Shock Diffraction in the Vicinity of a Structure
NAVAL ORDNANCE LAB WHITE OAK MD WHITE OAK United States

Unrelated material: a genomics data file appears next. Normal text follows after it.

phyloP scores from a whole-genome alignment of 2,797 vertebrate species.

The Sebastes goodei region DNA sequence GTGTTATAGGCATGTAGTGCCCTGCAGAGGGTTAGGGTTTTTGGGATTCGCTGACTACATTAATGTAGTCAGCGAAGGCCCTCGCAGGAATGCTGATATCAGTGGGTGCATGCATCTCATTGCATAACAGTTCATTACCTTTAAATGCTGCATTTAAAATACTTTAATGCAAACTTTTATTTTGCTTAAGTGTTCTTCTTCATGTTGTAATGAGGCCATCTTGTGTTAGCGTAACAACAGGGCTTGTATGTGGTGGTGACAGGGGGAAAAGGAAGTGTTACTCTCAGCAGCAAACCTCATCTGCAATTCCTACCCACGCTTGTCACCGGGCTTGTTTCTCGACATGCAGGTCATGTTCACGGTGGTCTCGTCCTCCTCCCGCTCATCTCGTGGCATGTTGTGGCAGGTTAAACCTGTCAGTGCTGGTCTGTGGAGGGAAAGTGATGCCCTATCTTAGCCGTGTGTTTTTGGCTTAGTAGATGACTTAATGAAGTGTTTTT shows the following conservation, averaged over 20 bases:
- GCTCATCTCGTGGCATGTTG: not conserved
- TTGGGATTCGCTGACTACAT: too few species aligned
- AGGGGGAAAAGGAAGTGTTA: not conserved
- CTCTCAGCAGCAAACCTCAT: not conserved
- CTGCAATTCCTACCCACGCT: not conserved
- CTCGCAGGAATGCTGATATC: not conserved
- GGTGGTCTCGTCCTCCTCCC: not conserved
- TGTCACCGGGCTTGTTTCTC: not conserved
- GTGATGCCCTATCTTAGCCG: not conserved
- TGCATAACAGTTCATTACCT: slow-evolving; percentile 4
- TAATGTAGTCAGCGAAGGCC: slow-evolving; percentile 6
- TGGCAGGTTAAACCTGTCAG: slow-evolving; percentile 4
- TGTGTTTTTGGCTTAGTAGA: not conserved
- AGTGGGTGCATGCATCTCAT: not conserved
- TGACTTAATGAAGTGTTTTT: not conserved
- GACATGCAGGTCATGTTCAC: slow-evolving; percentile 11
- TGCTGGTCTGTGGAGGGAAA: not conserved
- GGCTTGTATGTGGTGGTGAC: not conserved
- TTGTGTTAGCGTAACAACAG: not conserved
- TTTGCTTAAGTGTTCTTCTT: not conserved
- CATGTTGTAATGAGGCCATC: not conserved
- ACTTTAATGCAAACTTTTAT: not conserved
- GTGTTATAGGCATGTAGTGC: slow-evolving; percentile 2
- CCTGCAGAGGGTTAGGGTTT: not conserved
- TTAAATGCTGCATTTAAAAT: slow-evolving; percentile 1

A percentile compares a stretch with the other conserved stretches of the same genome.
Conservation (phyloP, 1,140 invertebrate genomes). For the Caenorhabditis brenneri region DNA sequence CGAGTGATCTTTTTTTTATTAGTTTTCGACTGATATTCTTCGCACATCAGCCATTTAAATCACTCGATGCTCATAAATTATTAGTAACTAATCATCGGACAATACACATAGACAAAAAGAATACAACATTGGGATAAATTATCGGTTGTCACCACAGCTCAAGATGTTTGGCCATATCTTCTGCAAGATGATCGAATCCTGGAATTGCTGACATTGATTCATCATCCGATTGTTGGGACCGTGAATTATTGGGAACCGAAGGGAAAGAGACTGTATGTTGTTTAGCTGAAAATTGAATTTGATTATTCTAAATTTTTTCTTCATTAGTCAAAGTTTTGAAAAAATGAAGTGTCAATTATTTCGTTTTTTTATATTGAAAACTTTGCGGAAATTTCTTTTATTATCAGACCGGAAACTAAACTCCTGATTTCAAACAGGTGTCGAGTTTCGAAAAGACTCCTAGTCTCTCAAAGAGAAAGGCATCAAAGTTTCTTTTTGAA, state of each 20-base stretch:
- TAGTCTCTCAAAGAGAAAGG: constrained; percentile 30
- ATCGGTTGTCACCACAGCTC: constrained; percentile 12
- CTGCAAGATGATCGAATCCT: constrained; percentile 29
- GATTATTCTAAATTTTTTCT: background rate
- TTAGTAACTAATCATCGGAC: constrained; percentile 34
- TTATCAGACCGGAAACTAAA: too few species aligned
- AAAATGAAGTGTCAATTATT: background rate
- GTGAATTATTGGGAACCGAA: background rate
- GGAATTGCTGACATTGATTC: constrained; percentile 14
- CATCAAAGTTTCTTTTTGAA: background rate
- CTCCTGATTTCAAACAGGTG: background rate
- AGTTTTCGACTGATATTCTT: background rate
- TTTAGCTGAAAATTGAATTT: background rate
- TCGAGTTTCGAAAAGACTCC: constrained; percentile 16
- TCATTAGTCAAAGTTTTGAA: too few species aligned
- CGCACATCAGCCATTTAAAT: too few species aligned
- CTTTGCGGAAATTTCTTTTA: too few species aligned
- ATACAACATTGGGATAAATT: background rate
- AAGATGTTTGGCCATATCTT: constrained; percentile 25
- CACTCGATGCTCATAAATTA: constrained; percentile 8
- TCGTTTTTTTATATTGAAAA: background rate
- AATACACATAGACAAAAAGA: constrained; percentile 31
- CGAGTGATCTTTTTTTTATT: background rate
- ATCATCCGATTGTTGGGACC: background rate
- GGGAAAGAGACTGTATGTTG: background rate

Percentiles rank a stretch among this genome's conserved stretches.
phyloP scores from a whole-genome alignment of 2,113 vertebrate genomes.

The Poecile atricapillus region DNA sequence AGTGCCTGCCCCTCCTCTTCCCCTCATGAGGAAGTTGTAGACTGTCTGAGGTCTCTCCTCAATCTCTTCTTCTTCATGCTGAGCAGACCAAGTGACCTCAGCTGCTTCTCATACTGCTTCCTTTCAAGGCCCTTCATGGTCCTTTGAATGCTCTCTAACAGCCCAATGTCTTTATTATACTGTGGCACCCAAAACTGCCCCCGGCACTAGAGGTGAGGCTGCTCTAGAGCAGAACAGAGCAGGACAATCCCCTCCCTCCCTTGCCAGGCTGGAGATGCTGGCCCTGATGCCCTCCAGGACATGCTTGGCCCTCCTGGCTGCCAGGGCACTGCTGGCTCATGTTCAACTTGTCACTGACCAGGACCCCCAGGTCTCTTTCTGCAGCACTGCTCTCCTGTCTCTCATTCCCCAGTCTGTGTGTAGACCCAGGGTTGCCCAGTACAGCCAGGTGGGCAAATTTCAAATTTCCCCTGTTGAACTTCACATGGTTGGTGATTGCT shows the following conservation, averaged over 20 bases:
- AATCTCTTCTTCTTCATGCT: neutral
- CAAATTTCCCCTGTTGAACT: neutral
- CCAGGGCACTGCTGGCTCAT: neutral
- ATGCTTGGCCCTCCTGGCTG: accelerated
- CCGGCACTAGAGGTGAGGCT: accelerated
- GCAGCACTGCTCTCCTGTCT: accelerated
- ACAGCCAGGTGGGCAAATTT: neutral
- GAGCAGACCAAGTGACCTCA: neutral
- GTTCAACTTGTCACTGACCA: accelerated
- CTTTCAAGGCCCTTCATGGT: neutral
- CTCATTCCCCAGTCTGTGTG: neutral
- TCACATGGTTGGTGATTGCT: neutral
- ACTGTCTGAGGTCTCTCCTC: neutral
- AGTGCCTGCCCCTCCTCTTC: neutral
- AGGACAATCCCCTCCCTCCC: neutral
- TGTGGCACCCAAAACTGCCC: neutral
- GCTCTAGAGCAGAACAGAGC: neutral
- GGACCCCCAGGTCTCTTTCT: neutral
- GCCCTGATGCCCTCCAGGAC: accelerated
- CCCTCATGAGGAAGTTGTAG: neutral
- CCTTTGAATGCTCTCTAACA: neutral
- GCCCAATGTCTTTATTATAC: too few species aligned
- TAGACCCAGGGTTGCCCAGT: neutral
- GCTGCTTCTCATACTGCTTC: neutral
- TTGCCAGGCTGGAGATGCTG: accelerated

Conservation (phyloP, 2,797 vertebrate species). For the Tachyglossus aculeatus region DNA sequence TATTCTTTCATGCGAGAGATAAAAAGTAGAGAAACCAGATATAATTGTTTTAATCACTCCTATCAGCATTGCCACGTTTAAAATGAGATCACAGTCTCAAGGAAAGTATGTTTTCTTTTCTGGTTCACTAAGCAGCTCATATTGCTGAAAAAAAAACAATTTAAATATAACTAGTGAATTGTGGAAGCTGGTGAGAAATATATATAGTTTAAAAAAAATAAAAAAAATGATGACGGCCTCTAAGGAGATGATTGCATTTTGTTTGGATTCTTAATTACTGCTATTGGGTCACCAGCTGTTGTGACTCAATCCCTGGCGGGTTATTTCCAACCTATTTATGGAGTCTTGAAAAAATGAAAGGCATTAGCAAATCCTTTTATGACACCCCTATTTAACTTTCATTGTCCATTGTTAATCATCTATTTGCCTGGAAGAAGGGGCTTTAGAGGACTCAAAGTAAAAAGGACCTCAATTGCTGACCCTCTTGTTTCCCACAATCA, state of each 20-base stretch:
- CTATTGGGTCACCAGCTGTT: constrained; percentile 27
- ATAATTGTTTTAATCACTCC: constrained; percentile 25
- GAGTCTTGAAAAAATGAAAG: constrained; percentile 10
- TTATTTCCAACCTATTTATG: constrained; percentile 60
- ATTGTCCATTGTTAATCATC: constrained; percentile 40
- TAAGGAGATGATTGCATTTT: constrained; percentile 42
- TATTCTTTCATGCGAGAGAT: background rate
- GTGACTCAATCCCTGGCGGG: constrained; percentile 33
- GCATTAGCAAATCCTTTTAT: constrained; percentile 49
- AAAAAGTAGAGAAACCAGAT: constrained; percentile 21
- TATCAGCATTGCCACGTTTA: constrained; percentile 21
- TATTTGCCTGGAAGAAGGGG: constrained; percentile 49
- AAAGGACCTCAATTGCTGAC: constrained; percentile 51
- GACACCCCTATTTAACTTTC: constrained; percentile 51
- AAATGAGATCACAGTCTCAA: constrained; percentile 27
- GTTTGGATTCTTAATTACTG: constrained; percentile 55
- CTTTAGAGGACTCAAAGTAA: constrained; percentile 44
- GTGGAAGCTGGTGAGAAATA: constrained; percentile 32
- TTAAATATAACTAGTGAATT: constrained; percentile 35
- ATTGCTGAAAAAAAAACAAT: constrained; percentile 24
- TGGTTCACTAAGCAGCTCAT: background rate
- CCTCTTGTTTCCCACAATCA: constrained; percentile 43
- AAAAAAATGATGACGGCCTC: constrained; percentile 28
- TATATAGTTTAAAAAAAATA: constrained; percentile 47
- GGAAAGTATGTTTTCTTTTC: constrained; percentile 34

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A study of the shock-diffraction pattern in the vicinity of a structure was conducted to determine the loading of a structure in the vicinity of another structure and to determine at what distance the diffracted shock recovered to its free-field condition. Fourteen Wiancko inductance-type pressure-time gages were mounted at ground level, and 5 feet above the ground, in an array to the rear and side of the 3.1t structure. This structure was 12 feet long, 6 feet wide and 6 feet high, and was located 2,200 feet from ground zero. It was oriented with its long side nearly, but not quite, parallel with the shock front. Pressure applied to the gage varied its inductance which, in turn, varied the frequency of a Hartley oscillator, of which the gage formed the inductive element. The frequency-modulated signal was transmitted by wire, and recorded on magnetic-tape recorders. In playback, the frequency-modulated signals were converted to amplitude-modulated signals and presented as pressure-time traces. Even though the shock loading on the 3.1t structure was different for Shots 9 and 10, the diffraction effects disappeared at about the same distance from the structure on both shots. Diffraction effects to both the side and rear were visible, but almost gone, at 4S, where S is a characteristic dimension of the structure front-face height or half width, whichever is less the effects had disappeared at 8S, and it is estimated that the blast wave again was identical with the free-field condition at 6S. Although the diffraction effect in front of the structure was not measured, it seems reasonable to expect that such an effect extended to the same distance as did the effects observed to the side and rear.